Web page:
President’s Report for the SLWSS Annual General Meeting 2016
State of the Watershed 2016
Our comprehensive report “The Sylvan Lake Watershed-Second Edition” documents changes in the key indicators that affect the state of the watershed. Data on Environmental, Social and Economic Cumulative Effects variables are compiled for time periods of one or more decades and present a picture of a relatively stable environment.
Water Quality Monitoring 2016
With the cooperation of the Alberta Lake Management Society technicians, and funding provided by the Red Deer River Watershed Alliance (RDRWA), the Sylvan Lake Management Committee (SLMC) member municipalities, and the SLWSS, the Society has monitored the water quality of Sylvan Lake. Photo albums of the lake sampling expeditions are posted on our SLWSS News blog site. The preliminary analytical data indicate that in a year with little spring runoff the nitrogen and phosphorus nutrient concentrations have been lower than the long term average. The lake water clarity has remained very high with Secchi disk depth measurements typically greater than 5 metres.
GIS Technology for Watershed Monitoring
The Society demonstrated how Google Earth Pro and publicly available satellite imagery and Geographic Information System (GIS) data can be applied to monitor and analyze the state of the watershed. The methodology was shown to delegates who attended the Central Alberta Recreational Lakes (CARL) forum convened in Sylvan Lake on May 14.
Cooperation with Other Watershed Organizations
We formally reviewed our experience with the Cumulative Effects Management System (CEMS) project in a paper presented to the ALMS annual meeting held in Stony Plain in September 2015.
We maintain official contact with the RDRWA and attend events that complement our interests.
The Cumulative Effects Management System Project
The CEMS project, a joint initiative of Alberta Environment and the SLMC with significant input from the Society, has failed to meet its initial goals and expectations. The Society has proposed an alternative to the CEMS concept as a way to monitor watershed cumulative effects using existing municipal public and GIS records.
Nature Alberta’s Living by Water Program
The Society has promoted the Nature Alberta Living by Water program for several years and enabled more than 86 property owners to benefit from Home Assessments. In past years we recognized their dedication to conservation and environmental protection by presenting a unique yard sign. This year Summer Village residents were provided with a pamphlet about the program and how to participate in it. One resident participated. Our evidence is that redevelopment of some lakeshore properties violates the fundamental principles of the Living by Water program.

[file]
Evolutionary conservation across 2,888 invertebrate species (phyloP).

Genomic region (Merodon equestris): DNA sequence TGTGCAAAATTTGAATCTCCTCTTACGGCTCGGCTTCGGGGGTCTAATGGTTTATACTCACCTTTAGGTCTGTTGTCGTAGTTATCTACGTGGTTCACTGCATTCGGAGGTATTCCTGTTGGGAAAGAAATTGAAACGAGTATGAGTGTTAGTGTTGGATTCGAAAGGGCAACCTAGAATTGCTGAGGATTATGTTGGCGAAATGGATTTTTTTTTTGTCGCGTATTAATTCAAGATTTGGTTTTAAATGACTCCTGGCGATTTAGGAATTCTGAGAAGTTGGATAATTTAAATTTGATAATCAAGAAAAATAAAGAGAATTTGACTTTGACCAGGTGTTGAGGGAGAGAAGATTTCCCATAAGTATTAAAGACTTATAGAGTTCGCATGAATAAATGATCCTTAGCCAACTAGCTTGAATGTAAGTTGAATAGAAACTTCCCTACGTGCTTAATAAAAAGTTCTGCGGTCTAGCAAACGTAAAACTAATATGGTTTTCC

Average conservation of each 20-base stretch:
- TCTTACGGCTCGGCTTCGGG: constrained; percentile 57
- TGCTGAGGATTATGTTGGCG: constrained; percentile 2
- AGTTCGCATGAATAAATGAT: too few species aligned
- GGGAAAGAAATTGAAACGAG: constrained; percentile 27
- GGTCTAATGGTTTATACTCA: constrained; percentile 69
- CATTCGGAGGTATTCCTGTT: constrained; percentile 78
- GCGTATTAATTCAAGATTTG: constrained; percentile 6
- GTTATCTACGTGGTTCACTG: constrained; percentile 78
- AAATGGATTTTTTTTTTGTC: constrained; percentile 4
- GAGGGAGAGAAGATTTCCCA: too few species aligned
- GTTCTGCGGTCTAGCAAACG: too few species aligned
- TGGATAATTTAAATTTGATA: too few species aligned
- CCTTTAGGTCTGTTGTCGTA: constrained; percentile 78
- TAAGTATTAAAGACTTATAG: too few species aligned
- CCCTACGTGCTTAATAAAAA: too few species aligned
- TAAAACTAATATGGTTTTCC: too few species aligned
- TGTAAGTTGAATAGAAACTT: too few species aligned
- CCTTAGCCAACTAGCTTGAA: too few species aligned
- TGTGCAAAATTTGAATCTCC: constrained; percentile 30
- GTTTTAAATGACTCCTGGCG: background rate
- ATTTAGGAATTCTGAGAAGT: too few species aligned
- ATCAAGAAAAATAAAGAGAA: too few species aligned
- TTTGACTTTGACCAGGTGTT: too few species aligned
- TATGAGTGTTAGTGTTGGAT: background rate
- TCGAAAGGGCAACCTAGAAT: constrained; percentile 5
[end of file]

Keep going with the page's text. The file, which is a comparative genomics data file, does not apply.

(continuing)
Government Affairs in 2016
The Society advised the Sylvan Lake Management Committee, the voluntary association of watershed municipalities that have adopted the non-statutory Sylvan Lake Management Plan 2000, that we will no longer participate in the group’s quarterly meetings as an invited observer. The reasons for that Board decision are outlined in this letter.
The Society presented a statement on the potential impact of the West Area structure plan at a public hearing of the Town of Sylvan Lake with regard to transport of silt from construction sites through Marina Bay into Sylvan Lake in Golf Course Creek runoff. We recorded several cases of increased turbidity in stormwater runoff.
The major Sylvan Lake Groundwater Project proposed by the Alberta Geological Service and the Dutch specialized consultancy Deltares was not funded by Alberta Innovates so the regional study has been postponed. Consequently, we took no action on watershed groundwater in 2016 to investigate well water quality and aquifer levels.
Quiet Enjoyment Initiative
The QEI subcommittee chaired by Kent Lyle continued its efforts to have local municipal bylaws adopted to control the sources of noise on the lake. An education and boat launch site signage project was developed at the request of the SLMC. Subsequent support by the municipal members of the SLMC was mixed and disappointing to the hard-working sub-committee. The QEI message resonated with and received considerable major and local media interest in its efforts to promote respect for others. An expanded QEI subcommittee report is posted here.
We ordered a ceramic tile for the new lighthouse with inscription: “Sylvan Lake Watershed Stewardship Society: Protecting the lake’s natural assets and values through vigilance and science”.
We created several 3 x 4-foot display posters to capture and present the message and work of the Society. These posters are set up at various events in which the SLWSS is invited to participate. They are available for download from our “House of Posters” folder.
Society Websites for Public Communication
Our websites contain news and reference content on all aspects of the lake, its surrounding land, and the interactions between the two. See:
Society Board and Administration
The Board met quarterly during the fiscal year. Directors are thanked for their service to the watershed. The treasurer’s financial statement for FY 2015-16 summarizes our minimal expenditures. The Society’s PayPal online account has facilitated membership renewal. Our access to Servus bank records is now online.
Graeme Strathdee, President, SLWSS